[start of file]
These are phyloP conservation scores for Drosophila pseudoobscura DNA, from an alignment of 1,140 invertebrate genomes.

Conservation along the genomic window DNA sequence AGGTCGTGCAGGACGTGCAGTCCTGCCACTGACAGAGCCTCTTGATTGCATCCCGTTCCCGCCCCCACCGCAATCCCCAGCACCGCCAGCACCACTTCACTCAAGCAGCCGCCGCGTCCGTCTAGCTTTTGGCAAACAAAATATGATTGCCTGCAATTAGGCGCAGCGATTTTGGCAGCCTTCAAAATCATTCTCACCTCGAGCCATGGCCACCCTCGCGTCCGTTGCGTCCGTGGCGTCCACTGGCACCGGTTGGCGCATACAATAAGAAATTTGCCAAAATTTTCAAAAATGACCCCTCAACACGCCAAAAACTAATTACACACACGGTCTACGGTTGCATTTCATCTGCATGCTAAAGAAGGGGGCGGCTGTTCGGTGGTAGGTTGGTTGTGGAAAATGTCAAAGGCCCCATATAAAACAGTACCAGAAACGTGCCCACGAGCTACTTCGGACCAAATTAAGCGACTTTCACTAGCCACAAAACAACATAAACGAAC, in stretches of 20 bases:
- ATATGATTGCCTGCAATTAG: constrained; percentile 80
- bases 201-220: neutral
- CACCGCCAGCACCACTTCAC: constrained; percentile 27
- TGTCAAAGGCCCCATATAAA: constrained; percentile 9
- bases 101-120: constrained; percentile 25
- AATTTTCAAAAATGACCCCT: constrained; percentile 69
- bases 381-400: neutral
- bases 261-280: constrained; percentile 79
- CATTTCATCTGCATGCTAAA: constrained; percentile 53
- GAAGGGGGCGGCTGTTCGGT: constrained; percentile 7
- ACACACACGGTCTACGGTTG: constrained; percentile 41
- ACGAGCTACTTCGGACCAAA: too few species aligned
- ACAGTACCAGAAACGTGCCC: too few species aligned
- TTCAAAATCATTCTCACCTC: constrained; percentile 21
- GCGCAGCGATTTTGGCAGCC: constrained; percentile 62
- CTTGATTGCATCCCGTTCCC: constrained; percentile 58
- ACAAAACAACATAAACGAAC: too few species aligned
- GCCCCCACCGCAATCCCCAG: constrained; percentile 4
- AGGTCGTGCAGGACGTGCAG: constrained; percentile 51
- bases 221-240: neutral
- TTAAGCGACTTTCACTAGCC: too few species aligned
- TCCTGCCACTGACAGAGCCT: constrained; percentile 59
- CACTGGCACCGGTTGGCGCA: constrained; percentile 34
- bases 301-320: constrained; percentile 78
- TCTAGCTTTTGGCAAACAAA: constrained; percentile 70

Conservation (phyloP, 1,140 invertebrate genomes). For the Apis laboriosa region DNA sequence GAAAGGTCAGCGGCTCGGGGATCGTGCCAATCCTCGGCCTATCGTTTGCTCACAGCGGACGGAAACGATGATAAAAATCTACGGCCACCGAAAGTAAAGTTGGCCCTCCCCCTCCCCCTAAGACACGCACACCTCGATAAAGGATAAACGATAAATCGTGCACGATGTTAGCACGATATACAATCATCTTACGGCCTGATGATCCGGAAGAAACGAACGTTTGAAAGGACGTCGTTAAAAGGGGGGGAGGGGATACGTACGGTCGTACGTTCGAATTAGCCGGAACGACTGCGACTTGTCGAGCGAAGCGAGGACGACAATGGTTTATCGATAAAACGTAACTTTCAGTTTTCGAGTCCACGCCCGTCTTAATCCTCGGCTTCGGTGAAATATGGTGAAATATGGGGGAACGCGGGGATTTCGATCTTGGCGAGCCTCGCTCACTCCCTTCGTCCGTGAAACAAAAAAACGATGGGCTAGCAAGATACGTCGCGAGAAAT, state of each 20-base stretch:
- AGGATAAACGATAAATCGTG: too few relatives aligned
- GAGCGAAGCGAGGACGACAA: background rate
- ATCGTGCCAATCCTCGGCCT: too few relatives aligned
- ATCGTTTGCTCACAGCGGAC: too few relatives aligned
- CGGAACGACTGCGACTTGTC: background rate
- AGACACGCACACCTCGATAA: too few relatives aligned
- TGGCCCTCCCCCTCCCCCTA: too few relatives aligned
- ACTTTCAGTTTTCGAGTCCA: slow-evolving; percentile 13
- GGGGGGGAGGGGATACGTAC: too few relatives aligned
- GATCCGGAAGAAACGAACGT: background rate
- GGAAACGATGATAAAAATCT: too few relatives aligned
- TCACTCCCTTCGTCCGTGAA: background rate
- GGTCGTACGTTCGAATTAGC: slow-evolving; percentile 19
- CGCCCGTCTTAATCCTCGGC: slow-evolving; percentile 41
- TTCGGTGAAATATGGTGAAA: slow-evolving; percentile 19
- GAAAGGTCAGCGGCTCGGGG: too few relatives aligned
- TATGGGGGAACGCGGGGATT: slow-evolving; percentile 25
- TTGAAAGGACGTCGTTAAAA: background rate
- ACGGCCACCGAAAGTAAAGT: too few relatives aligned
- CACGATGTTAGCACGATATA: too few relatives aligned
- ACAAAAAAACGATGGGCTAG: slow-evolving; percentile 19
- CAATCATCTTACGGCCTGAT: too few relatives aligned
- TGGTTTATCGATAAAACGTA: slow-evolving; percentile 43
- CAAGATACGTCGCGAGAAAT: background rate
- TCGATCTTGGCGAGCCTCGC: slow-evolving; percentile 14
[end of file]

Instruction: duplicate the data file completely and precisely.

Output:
These are phyloP conservation scores for Drosophila pseudoobscura DNA, from an alignment of 1,140 invertebrate genomes.

Conservation along the genomic window DNA sequence AGGTCGTGCAGGACGTGCAGTCCTGCCACTGACAGAGCCTCTTGATTGCATCCCGTTCCCGCCCCCACCGCAATCCCCAGCACCGCCAGCACCACTTCACTCAAGCAGCCGCCGCGTCCGTCTAGCTTTTGGCAAACAAAATATGATTGCCTGCAATTAGGCGCAGCGATTTTGGCAGCCTTCAAAATCATTCTCACCTCGAGCCATGGCCACCCTCGCGTCCGTTGCGTCCGTGGCGTCCACTGGCACCGGTTGGCGCATACAATAAGAAATTTGCCAAAATTTTCAAAAATGACCCCTCAACACGCCAAAAACTAATTACACACACGGTCTACGGTTGCATTTCATCTGCATGCTAAAGAAGGGGGCGGCTGTTCGGTGGTAGGTTGGTTGTGGAAAATGTCAAAGGCCCCATATAAAACAGTACCAGAAACGTGCCCACGAGCTACTTCGGACCAAATTAAGCGACTTTCACTAGCCACAAAACAACATAAACGAAC, in stretches of 20 bases:
- ATATGATTGCCTGCAATTAG: constrained; percentile 80
- bases 201-220: neutral
- CACCGCCAGCACCACTTCAC: constrained; percentile 27
- TGTCAAAGGCCCCATATAAA: constrained; percentile 9
- bases 101-120: constrained; percentile 25
- AATTTTCAAAAATGACCCCT: constrained; percentile 69
- bases 381-400: neutral
- bases 261-280: constrained; percentile 79
- CATTTCATCTGCATGCTAAA: constrained; percentile 53
- GAAGGGGGCGGCTGTTCGGT: constrained; percentile 7
- ACACACACGGTCTACGGTTG: constrained; percentile 41
- ACGAGCTACTTCGGACCAAA: too few species aligned
- ACAGTACCAGAAACGTGCCC: too few species aligned
- TTCAAAATCATTCTCACCTC: constrained; percentile 21
- GCGCAGCGATTTTGGCAGCC: constrained; percentile 62
- CTTGATTGCATCCCGTTCCC: constrained; percentile 58
- ACAAAACAACATAAACGAAC: too few species aligned
- GCCCCCACCGCAATCCCCAG: constrained; percentile 4
- AGGTCGTGCAGGACGTGCAG: constrained; percentile 51
- bases 221-240: neutral
- TTAAGCGACTTTCACTAGCC: too few species aligned
- TCCTGCCACTGACAGAGCCT: constrained; percentile 59
- CACTGGCACCGGTTGGCGCA: constrained; percentile 34
- bases 301-320: constrained; percentile 78
- TCTAGCTTTTGGCAAACAAA: constrained; percentile 70

Conservation (phyloP, 1,140 invertebrate genomes). For the Apis laboriosa region DNA sequence GAAAGGTCAGCGGCTCGGGGATCGTGCCAATCCTCGGCCTATCGTTTGCTCACAGCGGACGGAAACGATGATAAAAATCTACGGCCACCGAAAGTAAAGTTGGCCCTCCCCCTCCCCCTAAGACACGCACACCTCGATAAAGGATAAACGATAAATCGTGCACGATGTTAGCACGATATACAATCATCTTACGGCCTGATGATCCGGAAGAAACGAACGTTTGAAAGGACGTCGTTAAAAGGGGGGGAGGGGATACGTACGGTCGTACGTTCGAATTAGCCGGAACGACTGCGACTTGTCGAGCGAAGCGAGGACGACAATGGTTTATCGATAAAACGTAACTTTCAGTTTTCGAGTCCACGCCCGTCTTAATCCTCGGCTTCGGTGAAATATGGTGAAATATGGGGGAACGCGGGGATTTCGATCTTGGCGAGCCTCGCTCACTCCCTTCGTCCGTGAAACAAAAAAACGATGGGCTAGCAAGATACGTCGCGAGAAAT, state of each 20-base stretch:
- AGGATAAACGATAAATCGTG: too few relatives aligned
- GAGCGAAGCGAGGACGACAA: background rate
- ATCGTGCCAATCCTCGGCCT: too few relatives aligned
- ATCGTTTGCTCACAGCGGAC: too few relatives aligned
- CGGAACGACTGCGACTTGTC: background rate
- AGACACGCACACCTCGATAA: too few relatives aligned
- TGGCCCTCCCCCTCCCCCTA: too few relatives aligned
- ACTTTCAGTTTTCGAGTCCA: slow-evolving; percentile 13
- GGGGGGGAGGGGATACGTAC: too few relatives aligned
- GATCCGGAAGAAACGAACGT: background rate
- GGAAACGATGATAAAAATCT: too few relatives aligned
- TCACTCCCTTCGTCCGTGAA: background rate
- GGTCGTACGTTCGAATTAGC: slow-evolving; percentile 19
- CGCCCGTCTTAATCCTCGGC: slow-evolving; percentile 41
- TTCGGTGAAATATGGTGAAA: slow-evolving; percentile 19
- GAAAGGTCAGCGGCTCGGGG: too few relatives aligned
- TATGGGGGAACGCGGGGATT: slow-evolving; percentile 25
- TTGAAAGGACGTCGTTAAAA: background rate
- ACGGCCACCGAAAGTAAAGT: too few relatives aligned
- CACGATGTTAGCACGATATA: too few relatives aligned
- ACAAAAAAACGATGGGCTAG: slow-evolving; percentile 19
- CAATCATCTTACGGCCTGAT: too few relatives aligned
- TGGTTTATCGATAAAACGTA: slow-evolving; percentile 43
- CAAGATACGTCGCGAGAAAT: background rate
- TCGATCTTGGCGAGCCTCGC: slow-evolving; percentile 14